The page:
The recent data privacy scandal surrounding Facebook and Cambridge Analytica has really opened up an interesting period of collective soul searching regarding huge tech firms that operate utilizing “big” data. The overarching question that is being asked and, frankly, still needs to be answered is “what exactly does data privacy mean to us in the digital age?”
Unfortunately, the recent Senate and Congressional hearings in Washington, DC involving Facebook founder and CEO Mark Zuckerberg appeared to do little to clear anything up. Both major political parties in the U.S. are mad and who knows what havoc any resulting regulations or legislation will produce. Especially since it seemed like so many inquisitors had such limited understanding of what Facebook is or what it does.
Naturally, it is important that we as individuals should at least have the opportunity to own and manage our own data. However, the devil is always in the details and the details are found in lengthy and, for most of us, incomprehensible legalese of data privacy agreements. We so often click “I agree” without giving any of it a second thought. This is an area where the big tech companies can do better. And, as consumers, we have to do better as well.
What would help is a more enlightened understanding of the world we live in now. The tech revolution has been good for all of us who have chosen to take advantage of it. And we have to accept that many things that we touch and interact with through technology requires data in order to operate effectively.
The responsible collection, use and sharing of that data coupled with the necessary and proper protections, can have important benefits for us all. Not only in the businesses and jobs created but all of the knowledge and experiences that can be delivered to us via laptops or mobile devices. From a publisher perspective, collecting and utilizing data is job one as a means to deliver optimal experiences to their readers. If publishers are able to see which platforms their readers come from and account for their preferences, for example, they can offer more personalized options to those readers. Both in the form of articles and advertising. And let’s not forget, advertising pays a lot of the bills and helps keep publishers in business bringing us the content we desire while also keeping the cost of content subscriptions down.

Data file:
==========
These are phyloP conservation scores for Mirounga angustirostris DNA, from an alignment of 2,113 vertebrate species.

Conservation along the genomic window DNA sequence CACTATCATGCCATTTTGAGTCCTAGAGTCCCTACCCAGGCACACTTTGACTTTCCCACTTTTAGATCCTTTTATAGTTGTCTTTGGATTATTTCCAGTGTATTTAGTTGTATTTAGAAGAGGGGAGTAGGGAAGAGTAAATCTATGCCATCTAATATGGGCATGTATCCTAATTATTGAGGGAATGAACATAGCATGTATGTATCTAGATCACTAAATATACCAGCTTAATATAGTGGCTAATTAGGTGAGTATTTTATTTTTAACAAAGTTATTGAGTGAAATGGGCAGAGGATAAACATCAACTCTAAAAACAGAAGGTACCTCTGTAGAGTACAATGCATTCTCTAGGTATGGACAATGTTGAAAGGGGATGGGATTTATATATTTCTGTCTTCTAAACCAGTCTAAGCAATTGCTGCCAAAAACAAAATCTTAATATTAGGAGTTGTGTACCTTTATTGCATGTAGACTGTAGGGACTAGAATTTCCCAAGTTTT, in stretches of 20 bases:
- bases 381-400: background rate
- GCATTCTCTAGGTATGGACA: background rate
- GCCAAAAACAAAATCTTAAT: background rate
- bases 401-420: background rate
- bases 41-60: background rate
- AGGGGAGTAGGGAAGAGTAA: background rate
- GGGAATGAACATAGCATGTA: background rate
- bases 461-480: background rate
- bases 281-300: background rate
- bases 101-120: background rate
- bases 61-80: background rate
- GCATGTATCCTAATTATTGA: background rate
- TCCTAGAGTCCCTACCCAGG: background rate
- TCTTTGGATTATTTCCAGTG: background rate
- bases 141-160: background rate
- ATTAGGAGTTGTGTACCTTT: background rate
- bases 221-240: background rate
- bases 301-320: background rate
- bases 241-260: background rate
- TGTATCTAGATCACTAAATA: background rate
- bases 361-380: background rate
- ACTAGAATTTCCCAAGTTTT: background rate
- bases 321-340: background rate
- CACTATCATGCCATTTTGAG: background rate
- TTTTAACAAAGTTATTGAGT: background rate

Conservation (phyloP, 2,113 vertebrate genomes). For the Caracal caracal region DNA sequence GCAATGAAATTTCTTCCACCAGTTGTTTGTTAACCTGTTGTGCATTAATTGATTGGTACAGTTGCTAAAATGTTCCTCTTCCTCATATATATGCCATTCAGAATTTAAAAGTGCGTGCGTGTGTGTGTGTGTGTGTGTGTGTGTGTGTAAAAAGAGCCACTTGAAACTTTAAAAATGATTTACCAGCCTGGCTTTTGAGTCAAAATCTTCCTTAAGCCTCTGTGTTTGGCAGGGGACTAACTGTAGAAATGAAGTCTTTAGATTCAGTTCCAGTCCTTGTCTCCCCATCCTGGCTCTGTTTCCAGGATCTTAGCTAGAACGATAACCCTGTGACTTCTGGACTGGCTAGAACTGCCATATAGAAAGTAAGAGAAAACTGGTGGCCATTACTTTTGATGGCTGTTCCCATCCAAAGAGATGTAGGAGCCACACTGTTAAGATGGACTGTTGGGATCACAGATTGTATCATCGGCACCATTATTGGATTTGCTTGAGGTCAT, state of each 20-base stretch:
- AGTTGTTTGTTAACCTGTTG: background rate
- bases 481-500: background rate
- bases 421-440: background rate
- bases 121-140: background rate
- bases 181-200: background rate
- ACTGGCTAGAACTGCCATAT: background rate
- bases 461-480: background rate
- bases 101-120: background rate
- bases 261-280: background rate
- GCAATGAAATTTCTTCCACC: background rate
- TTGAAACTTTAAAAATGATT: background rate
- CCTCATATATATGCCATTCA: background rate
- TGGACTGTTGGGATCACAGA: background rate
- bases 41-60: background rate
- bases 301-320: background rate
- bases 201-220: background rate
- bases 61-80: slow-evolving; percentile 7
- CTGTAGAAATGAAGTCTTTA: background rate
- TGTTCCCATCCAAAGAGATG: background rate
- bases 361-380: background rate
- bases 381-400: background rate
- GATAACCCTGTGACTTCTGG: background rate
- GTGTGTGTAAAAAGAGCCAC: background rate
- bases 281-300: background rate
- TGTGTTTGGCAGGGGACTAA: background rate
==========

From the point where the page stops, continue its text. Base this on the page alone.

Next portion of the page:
Privacy controls and the policing of those controls, especially in the area of data sharing, need to be strengthened and obviously transparent. It will be a struggle. But the end result will be protection for both the people whose data reflects their lives and those who want to use it in a positive manner. When the General Data Protection Regulation (GDPR) arrives in May, it should lead to a much better understanding of the data/business ecosystem and the overall effects on publishers. Europeans will be equipped with more tools to manage their data and we’ll find out if the serious financial repercussions of the misuse of data and violations of privacy considerations will be the deterrent the European Union hopes for. We will get a clearer indication of how comfortable users are in exchanging their data for more optimal experiences. The world will be watching as countries like the United States consider similar regulations.